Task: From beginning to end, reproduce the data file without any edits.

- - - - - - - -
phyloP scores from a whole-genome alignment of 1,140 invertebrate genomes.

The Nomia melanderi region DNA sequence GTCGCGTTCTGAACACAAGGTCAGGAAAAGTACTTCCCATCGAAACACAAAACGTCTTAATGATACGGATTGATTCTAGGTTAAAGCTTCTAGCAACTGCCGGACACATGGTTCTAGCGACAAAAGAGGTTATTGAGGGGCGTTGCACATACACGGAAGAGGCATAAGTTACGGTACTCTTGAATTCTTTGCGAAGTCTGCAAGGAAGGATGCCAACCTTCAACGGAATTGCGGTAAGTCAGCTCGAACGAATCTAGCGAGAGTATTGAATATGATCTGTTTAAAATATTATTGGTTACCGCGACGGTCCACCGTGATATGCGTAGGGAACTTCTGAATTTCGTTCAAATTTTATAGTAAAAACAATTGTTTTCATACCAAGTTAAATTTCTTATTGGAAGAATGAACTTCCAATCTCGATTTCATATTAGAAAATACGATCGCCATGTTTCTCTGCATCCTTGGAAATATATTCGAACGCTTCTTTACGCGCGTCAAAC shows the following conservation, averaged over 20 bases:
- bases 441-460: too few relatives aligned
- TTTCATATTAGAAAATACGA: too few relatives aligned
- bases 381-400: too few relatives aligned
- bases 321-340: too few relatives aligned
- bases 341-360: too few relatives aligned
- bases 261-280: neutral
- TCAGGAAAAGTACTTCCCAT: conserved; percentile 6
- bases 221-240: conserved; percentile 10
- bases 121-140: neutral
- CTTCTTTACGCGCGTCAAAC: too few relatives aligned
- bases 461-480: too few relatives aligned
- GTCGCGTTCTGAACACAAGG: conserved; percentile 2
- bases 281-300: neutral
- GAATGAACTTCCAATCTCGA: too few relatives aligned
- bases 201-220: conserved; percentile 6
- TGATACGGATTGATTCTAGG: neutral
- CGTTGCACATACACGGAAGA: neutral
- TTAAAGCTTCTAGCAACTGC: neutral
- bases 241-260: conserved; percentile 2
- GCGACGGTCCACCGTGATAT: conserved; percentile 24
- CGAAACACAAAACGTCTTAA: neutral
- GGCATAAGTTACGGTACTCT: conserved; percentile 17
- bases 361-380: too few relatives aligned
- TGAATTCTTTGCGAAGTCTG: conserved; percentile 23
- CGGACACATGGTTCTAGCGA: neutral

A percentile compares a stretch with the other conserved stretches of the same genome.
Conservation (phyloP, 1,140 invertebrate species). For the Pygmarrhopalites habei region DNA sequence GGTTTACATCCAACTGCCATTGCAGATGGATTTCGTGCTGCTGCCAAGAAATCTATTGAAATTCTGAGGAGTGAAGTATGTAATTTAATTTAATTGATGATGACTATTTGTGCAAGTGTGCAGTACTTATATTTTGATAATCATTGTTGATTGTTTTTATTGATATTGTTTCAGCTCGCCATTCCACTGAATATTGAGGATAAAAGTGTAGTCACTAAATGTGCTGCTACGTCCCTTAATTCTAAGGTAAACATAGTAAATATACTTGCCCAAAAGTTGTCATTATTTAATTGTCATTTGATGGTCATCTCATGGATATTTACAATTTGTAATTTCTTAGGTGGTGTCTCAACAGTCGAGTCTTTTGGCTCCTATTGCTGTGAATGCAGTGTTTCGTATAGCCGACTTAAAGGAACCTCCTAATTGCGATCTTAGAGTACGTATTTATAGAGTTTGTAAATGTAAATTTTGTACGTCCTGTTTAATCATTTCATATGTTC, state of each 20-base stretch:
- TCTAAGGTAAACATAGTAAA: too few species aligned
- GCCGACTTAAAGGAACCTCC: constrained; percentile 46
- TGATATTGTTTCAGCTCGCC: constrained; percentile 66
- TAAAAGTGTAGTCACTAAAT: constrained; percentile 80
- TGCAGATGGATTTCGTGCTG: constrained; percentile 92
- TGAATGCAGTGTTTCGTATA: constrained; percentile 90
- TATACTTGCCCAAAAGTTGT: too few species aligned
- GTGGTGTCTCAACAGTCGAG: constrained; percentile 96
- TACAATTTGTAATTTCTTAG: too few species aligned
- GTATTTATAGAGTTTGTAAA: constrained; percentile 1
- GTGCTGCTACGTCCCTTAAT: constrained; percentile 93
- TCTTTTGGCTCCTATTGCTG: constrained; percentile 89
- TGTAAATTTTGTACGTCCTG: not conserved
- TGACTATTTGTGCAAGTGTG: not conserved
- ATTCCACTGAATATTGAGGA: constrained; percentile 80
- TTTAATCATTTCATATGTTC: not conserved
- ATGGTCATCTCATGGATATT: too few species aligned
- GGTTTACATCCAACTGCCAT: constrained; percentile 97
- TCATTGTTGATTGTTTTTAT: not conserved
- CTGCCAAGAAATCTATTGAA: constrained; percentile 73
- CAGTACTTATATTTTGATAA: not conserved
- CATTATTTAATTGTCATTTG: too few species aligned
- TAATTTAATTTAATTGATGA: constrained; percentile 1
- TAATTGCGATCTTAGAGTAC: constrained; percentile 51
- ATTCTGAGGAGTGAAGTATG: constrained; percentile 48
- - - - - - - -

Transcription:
phyloP scores from a whole-genome alignment of 1,140 invertebrate genomes.

The Nomia melanderi region DNA sequence GTCGCGTTCTGAACACAAGGTCAGGAAAAGTACTTCCCATCGAAACACAAAACGTCTTAATGATACGGATTGATTCTAGGTTAAAGCTTCTAGCAACTGCCGGACACATGGTTCTAGCGACAAAAGAGGTTATTGAGGGGCGTTGCACATACACGGAAGAGGCATAAGTTACGGTACTCTTGAATTCTTTGCGAAGTCTGCAAGGAAGGATGCCAACCTTCAACGGAATTGCGGTAAGTCAGCTCGAACGAATCTAGCGAGAGTATTGAATATGATCTGTTTAAAATATTATTGGTTACCGCGACGGTCCACCGTGATATGCGTAGGGAACTTCTGAATTTCGTTCAAATTTTATAGTAAAAACAATTGTTTTCATACCAAGTTAAATTTCTTATTGGAAGAATGAACTTCCAATCTCGATTTCATATTAGAAAATACGATCGCCATGTTTCTCTGCATCCTTGGAAATATATTCGAACGCTTCTTTACGCGCGTCAAAC shows the following conservation, averaged over 20 bases:
- bases 441-460: too few relatives aligned
- TTTCATATTAGAAAATACGA: too few relatives aligned
- bases 381-400: too few relatives aligned
- bases 321-340: too few relatives aligned
- bases 341-360: too few relatives aligned
- bases 261-280: neutral
- TCAGGAAAAGTACTTCCCAT: conserved; percentile 6
- bases 221-240: conserved; percentile 10
- bases 121-140: neutral
- CTTCTTTACGCGCGTCAAAC: too few relatives aligned
- bases 461-480: too few relatives aligned
- GTCGCGTTCTGAACACAAGG: conserved; percentile 2
- bases 281-300: neutral
- GAATGAACTTCCAATCTCGA: too few relatives aligned
- bases 201-220: conserved; percentile 6
- TGATACGGATTGATTCTAGG: neutral
- CGTTGCACATACACGGAAGA: neutral
- TTAAAGCTTCTAGCAACTGC: neutral
- bases 241-260: conserved; percentile 2
- GCGACGGTCCACCGTGATAT: conserved; percentile 24
- CGAAACACAAAACGTCTTAA: neutral
- GGCATAAGTTACGGTACTCT: conserved; percentile 17
- bases 361-380: too few relatives aligned
- TGAATTCTTTGCGAAGTCTG: conserved; percentile 23
- CGGACACATGGTTCTAGCGA: neutral

A percentile compares a stretch with the other conserved stretches of the same genome.
Conservation (phyloP, 1,140 invertebrate species). For the Pygmarrhopalites habei region DNA sequence GGTTTACATCCAACTGCCATTGCAGATGGATTTCGTGCTGCTGCCAAGAAATCTATTGAAATTCTGAGGAGTGAAGTATGTAATTTAATTTAATTGATGATGACTATTTGTGCAAGTGTGCAGTACTTATATTTTGATAATCATTGTTGATTGTTTTTATTGATATTGTTTCAGCTCGCCATTCCACTGAATATTGAGGATAAAAGTGTAGTCACTAAATGTGCTGCTACGTCCCTTAATTCTAAGGTAAACATAGTAAATATACTTGCCCAAAAGTTGTCATTATTTAATTGTCATTTGATGGTCATCTCATGGATATTTACAATTTGTAATTTCTTAGGTGGTGTCTCAACAGTCGAGTCTTTTGGCTCCTATTGCTGTGAATGCAGTGTTTCGTATAGCCGACTTAAAGGAACCTCCTAATTGCGATCTTAGAGTACGTATTTATAGAGTTTGTAAATGTAAATTTTGTACGTCCTGTTTAATCATTTCATATGTTC, state of each 20-base stretch:
- TCTAAGGTAAACATAGTAAA: too few species aligned
- GCCGACTTAAAGGAACCTCC: constrained; percentile 46
- TGATATTGTTTCAGCTCGCC: constrained; percentile 66
- TAAAAGTGTAGTCACTAAAT: constrained; percentile 80
- TGCAGATGGATTTCGTGCTG: constrained; percentile 92
- TGAATGCAGTGTTTCGTATA: constrained; percentile 90
- TATACTTGCCCAAAAGTTGT: too few species aligned
- GTGGTGTCTCAACAGTCGAG: constrained; percentile 96
- TACAATTTGTAATTTCTTAG: too few species aligned
- GTATTTATAGAGTTTGTAAA: constrained; percentile 1
- GTGCTGCTACGTCCCTTAAT: constrained; percentile 93
- TCTTTTGGCTCCTATTGCTG: constrained; percentile 89
- TGTAAATTTTGTACGTCCTG: not conserved
- TGACTATTTGTGCAAGTGTG: not conserved
- ATTCCACTGAATATTGAGGA: constrained; percentile 80
- TTTAATCATTTCATATGTTC: not conserved
- ATGGTCATCTCATGGATATT: too few species aligned
- GGTTTACATCCAACTGCCAT: constrained; percentile 97
- TCATTGTTGATTGTTTTTAT: not conserved
- CTGCCAAGAAATCTATTGAA: constrained; percentile 73
- CAGTACTTATATTTTGATAA: not conserved
- CATTATTTAATTGTCATTTG: too few species aligned
- TAATTTAATTTAATTGATGA: constrained; percentile 1
- TAATTGCGATCTTAGAGTAC: constrained; percentile 51
- ATTCTGAGGAGTGAAGTATG: constrained; percentile 48